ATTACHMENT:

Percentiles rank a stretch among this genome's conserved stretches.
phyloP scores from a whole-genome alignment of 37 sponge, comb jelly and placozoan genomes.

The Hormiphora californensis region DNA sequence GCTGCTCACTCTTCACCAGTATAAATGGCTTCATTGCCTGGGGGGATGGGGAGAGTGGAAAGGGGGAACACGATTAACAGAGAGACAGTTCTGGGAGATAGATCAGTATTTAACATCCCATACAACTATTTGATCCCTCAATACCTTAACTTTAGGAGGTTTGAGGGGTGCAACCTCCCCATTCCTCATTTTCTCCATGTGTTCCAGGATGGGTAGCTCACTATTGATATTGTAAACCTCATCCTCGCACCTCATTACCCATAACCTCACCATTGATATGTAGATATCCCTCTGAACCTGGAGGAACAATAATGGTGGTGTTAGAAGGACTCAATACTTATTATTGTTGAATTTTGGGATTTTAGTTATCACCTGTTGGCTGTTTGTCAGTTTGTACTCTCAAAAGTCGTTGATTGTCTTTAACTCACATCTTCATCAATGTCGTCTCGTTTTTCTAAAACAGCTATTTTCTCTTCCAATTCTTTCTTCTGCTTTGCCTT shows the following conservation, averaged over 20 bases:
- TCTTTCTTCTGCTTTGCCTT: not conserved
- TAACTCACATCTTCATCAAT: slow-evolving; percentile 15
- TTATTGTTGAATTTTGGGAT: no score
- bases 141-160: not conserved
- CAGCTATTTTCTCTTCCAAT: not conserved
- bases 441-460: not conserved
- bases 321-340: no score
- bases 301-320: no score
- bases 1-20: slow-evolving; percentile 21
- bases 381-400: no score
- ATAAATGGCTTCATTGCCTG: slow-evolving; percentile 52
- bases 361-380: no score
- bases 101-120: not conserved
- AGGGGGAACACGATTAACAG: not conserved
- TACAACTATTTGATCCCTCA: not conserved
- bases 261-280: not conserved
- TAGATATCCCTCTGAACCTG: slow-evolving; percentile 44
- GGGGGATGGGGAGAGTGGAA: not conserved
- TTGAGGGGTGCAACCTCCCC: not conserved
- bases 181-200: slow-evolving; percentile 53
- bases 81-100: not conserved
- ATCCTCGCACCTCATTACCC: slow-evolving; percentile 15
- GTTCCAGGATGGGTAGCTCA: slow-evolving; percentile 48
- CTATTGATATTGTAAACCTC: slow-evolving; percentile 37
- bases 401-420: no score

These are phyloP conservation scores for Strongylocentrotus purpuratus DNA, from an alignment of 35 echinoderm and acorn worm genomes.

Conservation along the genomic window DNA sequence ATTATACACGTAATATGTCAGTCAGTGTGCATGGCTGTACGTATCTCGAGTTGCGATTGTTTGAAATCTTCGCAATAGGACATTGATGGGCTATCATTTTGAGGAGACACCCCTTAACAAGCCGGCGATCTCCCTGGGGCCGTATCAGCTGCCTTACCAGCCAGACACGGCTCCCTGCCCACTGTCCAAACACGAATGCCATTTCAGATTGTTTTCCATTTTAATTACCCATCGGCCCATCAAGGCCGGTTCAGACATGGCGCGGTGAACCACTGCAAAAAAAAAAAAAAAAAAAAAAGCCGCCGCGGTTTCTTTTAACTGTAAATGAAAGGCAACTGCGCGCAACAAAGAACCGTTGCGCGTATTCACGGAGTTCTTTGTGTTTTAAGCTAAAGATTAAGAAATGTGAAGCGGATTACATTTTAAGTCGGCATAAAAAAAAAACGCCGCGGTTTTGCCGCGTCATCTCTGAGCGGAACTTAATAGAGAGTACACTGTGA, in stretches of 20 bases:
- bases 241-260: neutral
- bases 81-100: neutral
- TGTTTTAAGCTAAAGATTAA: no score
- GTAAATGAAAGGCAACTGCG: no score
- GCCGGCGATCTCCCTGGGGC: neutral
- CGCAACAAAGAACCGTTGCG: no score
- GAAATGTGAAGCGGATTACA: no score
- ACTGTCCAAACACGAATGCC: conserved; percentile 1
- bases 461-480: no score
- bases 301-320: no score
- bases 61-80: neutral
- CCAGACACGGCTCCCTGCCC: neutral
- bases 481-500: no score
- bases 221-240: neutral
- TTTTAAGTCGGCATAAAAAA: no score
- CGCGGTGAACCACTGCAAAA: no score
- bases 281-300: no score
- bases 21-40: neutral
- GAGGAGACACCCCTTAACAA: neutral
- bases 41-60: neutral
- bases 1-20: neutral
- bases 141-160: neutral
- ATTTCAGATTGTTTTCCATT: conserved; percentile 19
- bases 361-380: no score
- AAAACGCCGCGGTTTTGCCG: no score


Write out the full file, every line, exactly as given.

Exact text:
Percentiles rank a stretch among this genome's conserved stretches.
phyloP scores from a whole-genome alignment of 37 sponge, comb jelly and placozoan genomes.

The Hormiphora californensis region DNA sequence GCTGCTCACTCTTCACCAGTATAAATGGCTTCATTGCCTGGGGGGATGGGGAGAGTGGAAAGGGGGAACACGATTAACAGAGAGACAGTTCTGGGAGATAGATCAGTATTTAACATCCCATACAACTATTTGATCCCTCAATACCTTAACTTTAGGAGGTTTGAGGGGTGCAACCTCCCCATTCCTCATTTTCTCCATGTGTTCCAGGATGGGTAGCTCACTATTGATATTGTAAACCTCATCCTCGCACCTCATTACCCATAACCTCACCATTGATATGTAGATATCCCTCTGAACCTGGAGGAACAATAATGGTGGTGTTAGAAGGACTCAATACTTATTATTGTTGAATTTTGGGATTTTAGTTATCACCTGTTGGCTGTTTGTCAGTTTGTACTCTCAAAAGTCGTTGATTGTCTTTAACTCACATCTTCATCAATGTCGTCTCGTTTTTCTAAAACAGCTATTTTCTCTTCCAATTCTTTCTTCTGCTTTGCCTT shows the following conservation, averaged over 20 bases:
- TCTTTCTTCTGCTTTGCCTT: not conserved
- TAACTCACATCTTCATCAAT: slow-evolving; percentile 15
- TTATTGTTGAATTTTGGGAT: no score
- bases 141-160: not conserved
- CAGCTATTTTCTCTTCCAAT: not conserved
- bases 441-460: not conserved
- bases 321-340: no score
- bases 301-320: no score
- bases 1-20: slow-evolving; percentile 21
- bases 381-400: no score
- ATAAATGGCTTCATTGCCTG: slow-evolving; percentile 52
- bases 361-380: no score
- bases 101-120: not conserved
- AGGGGGAACACGATTAACAG: not conserved
- TACAACTATTTGATCCCTCA: not conserved
- bases 261-280: not conserved
- TAGATATCCCTCTGAACCTG: slow-evolving; percentile 44
- GGGGGATGGGGAGAGTGGAA: not conserved
- TTGAGGGGTGCAACCTCCCC: not conserved
- bases 181-200: slow-evolving; percentile 53
- bases 81-100: not conserved
- ATCCTCGCACCTCATTACCC: slow-evolving; percentile 15
- GTTCCAGGATGGGTAGCTCA: slow-evolving; percentile 48
- CTATTGATATTGTAAACCTC: slow-evolving; percentile 37
- bases 401-420: no score

These are phyloP conservation scores for Strongylocentrotus purpuratus DNA, from an alignment of 35 echinoderm and acorn worm genomes.

Conservation along the genomic window DNA sequence ATTATACACGTAATATGTCAGTCAGTGTGCATGGCTGTACGTATCTCGAGTTGCGATTGTTTGAAATCTTCGCAATAGGACATTGATGGGCTATCATTTTGAGGAGACACCCCTTAACAAGCCGGCGATCTCCCTGGGGCCGTATCAGCTGCCTTACCAGCCAGACACGGCTCCCTGCCCACTGTCCAAACACGAATGCCATTTCAGATTGTTTTCCATTTTAATTACCCATCGGCCCATCAAGGCCGGTTCAGACATGGCGCGGTGAACCACTGCAAAAAAAAAAAAAAAAAAAAAAGCCGCCGCGGTTTCTTTTAACTGTAAATGAAAGGCAACTGCGCGCAACAAAGAACCGTTGCGCGTATTCACGGAGTTCTTTGTGTTTTAAGCTAAAGATTAAGAAATGTGAAGCGGATTACATTTTAAGTCGGCATAAAAAAAAAACGCCGCGGTTTTGCCGCGTCATCTCTGAGCGGAACTTAATAGAGAGTACACTGTGA, in stretches of 20 bases:
- bases 241-260: neutral
- bases 81-100: neutral
- TGTTTTAAGCTAAAGATTAA: no score
- GTAAATGAAAGGCAACTGCG: no score
- GCCGGCGATCTCCCTGGGGC: neutral
- CGCAACAAAGAACCGTTGCG: no score
- GAAATGTGAAGCGGATTACA: no score
- ACTGTCCAAACACGAATGCC: conserved; percentile 1
- bases 461-480: no score
- bases 301-320: no score
- bases 61-80: neutral
- CCAGACACGGCTCCCTGCCC: neutral
- bases 481-500: no score
- bases 221-240: neutral
- TTTTAAGTCGGCATAAAAAA: no score
- CGCGGTGAACCACTGCAAAA: no score
- bases 281-300: no score
- bases 21-40: neutral
- GAGGAGACACCCCTTAACAA: neutral
- bases 41-60: neutral
- bases 1-20: neutral
- bases 141-160: neutral
- ATTTCAGATTGTTTTCCATT: conserved; percentile 19
- bases 361-380: no score
- AAAACGCCGCGGTTTTGCCG: no score